Next to regulating critical and dangerous sectors (like banking) a smart government should not do things that have a relatively low added value compared to the price paid for it. A good example is Blair/Brown.
If you ask me personally where do I get a better government product HK/S'Pore or the UK/France. I would definitely go for the Asians (things simply work overthere). However the price for the product is half or less. So your mr Blair at least in my perception has added stuff with no added value however that counts as extra GDP.
If any country wants to remain having a high standard of living with all the competition arising it will have to keep cutting fat not create more of that like Blair before or Hollande now.
All 3 are examples of bad management, by both the company as the government.
Shipyard. If you become a mainstream product like cruiseships (or any other) nowadays you simply should prepare for low(er) wage competition. People buy a Mercedes partly for the star on it, but with cruiseships you cannot see if they are from Germany, France, US, Brasil, Korea or China. The company should have diversified or come up with such state of the art productionmethods that it can compensate the difference in costprice (the latter would be difficult). The ones that are surviving now in the high cost world, have a niche product (with pricingpower) and a structure that allows them to reduce costs in a downturn.
A normal company prepares for a dip, so it can survive this company did apparently not. You cannot keep employing the same number of people for may be 10 years or longer if you only sell half or less from before. Set up a structure where the knowledge is with half (in practice always much less)of the people and the other ones are expendable. In a downturn you can if necessary fire the 'just hands' part and keep the knowledge aboard. But that is not what happened.
Peugeot is simply too small and everybody could see that coming. So all your R&D is spread over simply a too small volume. You cannot even compete with VW's German production for a similar sort of car as they have the numbers. Not even looking at the added value of VW towards Peugeot for consumers and from Made in Germany over Made in France.
Furthermore their brandimage is rubbish compared that of factories in other high costs countries. A French worker is more expensive than a German one, but people pay for Made in Germany', but not for a car Made in France. They should have worked on that. They didnot at least not in the perception of the buyers the only ones that count.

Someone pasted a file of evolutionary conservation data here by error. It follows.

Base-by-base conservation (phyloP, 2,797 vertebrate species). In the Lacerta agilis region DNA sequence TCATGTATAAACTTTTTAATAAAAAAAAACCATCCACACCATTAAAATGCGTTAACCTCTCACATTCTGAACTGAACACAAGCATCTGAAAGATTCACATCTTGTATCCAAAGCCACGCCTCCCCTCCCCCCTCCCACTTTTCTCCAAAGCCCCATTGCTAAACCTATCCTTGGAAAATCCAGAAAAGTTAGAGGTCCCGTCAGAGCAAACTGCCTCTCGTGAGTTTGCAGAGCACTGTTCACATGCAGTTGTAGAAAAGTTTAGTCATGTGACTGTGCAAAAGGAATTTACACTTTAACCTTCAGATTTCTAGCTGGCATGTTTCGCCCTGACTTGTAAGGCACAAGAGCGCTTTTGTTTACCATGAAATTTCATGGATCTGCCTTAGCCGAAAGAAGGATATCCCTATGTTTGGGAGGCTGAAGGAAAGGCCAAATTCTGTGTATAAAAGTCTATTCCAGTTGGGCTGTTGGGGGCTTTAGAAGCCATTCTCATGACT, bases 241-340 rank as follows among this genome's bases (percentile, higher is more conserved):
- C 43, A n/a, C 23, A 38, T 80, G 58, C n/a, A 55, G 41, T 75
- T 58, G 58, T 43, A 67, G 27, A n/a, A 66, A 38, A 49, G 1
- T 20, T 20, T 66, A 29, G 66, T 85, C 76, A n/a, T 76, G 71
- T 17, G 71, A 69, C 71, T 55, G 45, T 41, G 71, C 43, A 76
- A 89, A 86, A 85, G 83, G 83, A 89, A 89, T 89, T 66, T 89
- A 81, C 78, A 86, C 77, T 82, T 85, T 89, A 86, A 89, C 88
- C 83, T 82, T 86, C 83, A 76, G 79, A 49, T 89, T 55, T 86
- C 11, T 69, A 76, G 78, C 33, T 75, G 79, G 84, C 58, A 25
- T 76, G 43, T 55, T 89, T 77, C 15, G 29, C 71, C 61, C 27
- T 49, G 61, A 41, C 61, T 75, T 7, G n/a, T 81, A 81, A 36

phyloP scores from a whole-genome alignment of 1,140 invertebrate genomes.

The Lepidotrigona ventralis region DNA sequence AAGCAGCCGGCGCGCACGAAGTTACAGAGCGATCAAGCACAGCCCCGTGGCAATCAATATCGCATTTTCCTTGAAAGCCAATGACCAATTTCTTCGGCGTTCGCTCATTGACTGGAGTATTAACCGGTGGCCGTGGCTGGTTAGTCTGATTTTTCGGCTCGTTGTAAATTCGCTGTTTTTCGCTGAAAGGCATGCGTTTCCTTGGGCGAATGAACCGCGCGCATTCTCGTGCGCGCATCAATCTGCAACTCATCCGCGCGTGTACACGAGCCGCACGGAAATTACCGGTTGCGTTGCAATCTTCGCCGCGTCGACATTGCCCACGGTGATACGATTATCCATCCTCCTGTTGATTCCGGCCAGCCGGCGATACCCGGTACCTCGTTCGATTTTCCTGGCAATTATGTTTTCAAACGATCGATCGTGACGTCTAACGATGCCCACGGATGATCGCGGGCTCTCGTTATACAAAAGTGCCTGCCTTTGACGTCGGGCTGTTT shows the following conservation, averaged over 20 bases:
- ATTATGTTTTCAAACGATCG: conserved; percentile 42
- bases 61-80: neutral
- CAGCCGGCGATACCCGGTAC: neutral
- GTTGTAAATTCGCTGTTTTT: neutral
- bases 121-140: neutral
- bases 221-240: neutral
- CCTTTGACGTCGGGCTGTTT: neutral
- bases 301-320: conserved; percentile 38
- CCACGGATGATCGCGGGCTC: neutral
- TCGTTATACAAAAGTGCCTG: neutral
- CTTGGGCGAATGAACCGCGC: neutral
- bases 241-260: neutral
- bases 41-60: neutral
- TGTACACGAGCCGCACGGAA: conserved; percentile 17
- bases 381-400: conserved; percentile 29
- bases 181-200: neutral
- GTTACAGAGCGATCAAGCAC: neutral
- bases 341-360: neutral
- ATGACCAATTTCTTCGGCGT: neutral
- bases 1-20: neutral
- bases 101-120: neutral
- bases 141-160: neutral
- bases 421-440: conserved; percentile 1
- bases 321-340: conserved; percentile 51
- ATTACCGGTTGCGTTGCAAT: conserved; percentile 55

Small and mediumsized vehicles you can produce as well in 400 USD per month countries. You either move up the ladder or you move the factory to a low cost country or you go bust. Peugeot took the latter alternative. It even moved down the the ladder the last decade as nobody wanted to buy their topmodels.
In the process of saving his own ass, Hollande's policies are creating a structural overcapacity and ruins the game also for companies that are competitive and make even now profits. If you become part of a free trade union subsidies like proposed here spoils things for everybody.
Effectively the only economic use of Peugeot is as a mergercandidate. Either for Opel or Renault to give them numbers. But Renault doesnot want that as they donot want to see Hollande-style people in their boardroom. Or for an Asian who use it as a base to sell their cloons. As an independent company it is simply a goner even if the economy turns positive again.
Roughly the same with Steel (especially the EU part). You probably see 10 years or so of structural lower demand. The sector has simply to reduce capacity and the economic bad ones fall off first. Mittal is a very clever businessman he certainly will have picked on pure economic reasons. He will not have had a worst (read less profitable) one.
You simply cannot have perpetual overcapacity like in the airline industry in Europe, you are likely to kill also healthy well managed companies. These cannot build up reserves for bad times and slumps take much longer than necessary.
What has happened in France is that all these companies were either poorly managed or simply relying on a state intervention if it went wrong. Who do they think they are bankers? They are simply not viable the way they are set up.
Have any you heard the dread government words:
We are here to help you!
Nationalization is the very example of it.